- Socks in the dryer
- Teddy bears left on vacation
- Virginity on Prom night (cliche)
- Money at the casino
- My hearing after a Thirty Seconds To Mars concert
- A place in line if you leave
- Old men sitting in coffee shops
It seems we no longer appreciate the obsolete or outdated. While I was pondering lost items, I realized we had forgotten tolerance. This easy to be with attitude is accepting, never strict. Being tidy, as in the book “The Life-Changing Magic of Tidying Up” written by Marie Kondō or the minimalist movement, suggests life is better with less.
Minimalism has been with us through the centuries. It’s been the balancing force used to expose the excesses of Royalty and the Catholic Church hundreds of years ago. Monks lived this way as a lifestyle, but others lived in holy protest.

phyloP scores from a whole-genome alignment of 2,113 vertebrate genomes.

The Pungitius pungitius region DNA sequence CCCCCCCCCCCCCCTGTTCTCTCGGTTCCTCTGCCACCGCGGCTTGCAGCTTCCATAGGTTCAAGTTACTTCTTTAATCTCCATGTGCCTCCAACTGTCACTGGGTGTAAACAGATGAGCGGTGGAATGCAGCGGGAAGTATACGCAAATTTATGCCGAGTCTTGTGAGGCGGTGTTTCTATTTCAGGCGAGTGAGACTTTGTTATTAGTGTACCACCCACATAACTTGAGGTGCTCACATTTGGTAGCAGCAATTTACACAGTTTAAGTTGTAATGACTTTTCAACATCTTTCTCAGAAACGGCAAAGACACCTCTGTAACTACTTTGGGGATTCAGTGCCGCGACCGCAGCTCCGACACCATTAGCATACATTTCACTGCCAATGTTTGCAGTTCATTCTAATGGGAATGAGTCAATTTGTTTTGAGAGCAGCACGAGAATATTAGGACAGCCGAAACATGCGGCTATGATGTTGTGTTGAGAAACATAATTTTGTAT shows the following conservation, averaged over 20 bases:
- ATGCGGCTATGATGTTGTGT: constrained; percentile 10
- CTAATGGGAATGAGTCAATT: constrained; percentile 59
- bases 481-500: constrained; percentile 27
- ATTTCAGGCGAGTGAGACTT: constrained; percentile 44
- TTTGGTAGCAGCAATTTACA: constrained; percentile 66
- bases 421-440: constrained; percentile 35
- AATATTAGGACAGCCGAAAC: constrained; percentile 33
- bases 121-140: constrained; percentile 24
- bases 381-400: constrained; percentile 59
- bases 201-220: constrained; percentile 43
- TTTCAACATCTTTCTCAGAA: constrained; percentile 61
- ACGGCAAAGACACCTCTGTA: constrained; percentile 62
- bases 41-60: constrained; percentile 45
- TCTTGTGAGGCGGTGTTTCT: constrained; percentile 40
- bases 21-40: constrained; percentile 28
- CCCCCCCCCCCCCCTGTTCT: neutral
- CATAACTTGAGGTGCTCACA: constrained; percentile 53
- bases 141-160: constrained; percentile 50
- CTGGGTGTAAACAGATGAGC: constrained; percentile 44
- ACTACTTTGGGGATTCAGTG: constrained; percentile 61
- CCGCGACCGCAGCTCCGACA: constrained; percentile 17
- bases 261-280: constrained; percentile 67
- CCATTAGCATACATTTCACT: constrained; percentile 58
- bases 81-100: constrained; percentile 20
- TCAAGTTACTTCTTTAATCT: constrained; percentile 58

Collections are not the same as hoarding. There are few items which please me, and I love them enough to collect them, stack them, line them together on shelves long enough to gather dust.
A book that I have read and shelved still brings pleasure. Although this passes the Tidy Up test, usually it fails the minimalist movement’s criteria since I own more books to place than I have shelving
Here’s is my dilemma, I am picking up the vibe from Society that I should pare down more. And more. A clean home is good, but what if I had a sanitary? The holy grail. Paring down might become the current recent alternate religion I rebel against.
Listen to your guidance on this. It’s possible you’re a two pair of jeans person who only needs one good towel which you wash every other day. Or something of the sort. I have two towels, and I can last a week, but only you know your comfort level. I love my books even though they are alone, collecting dust.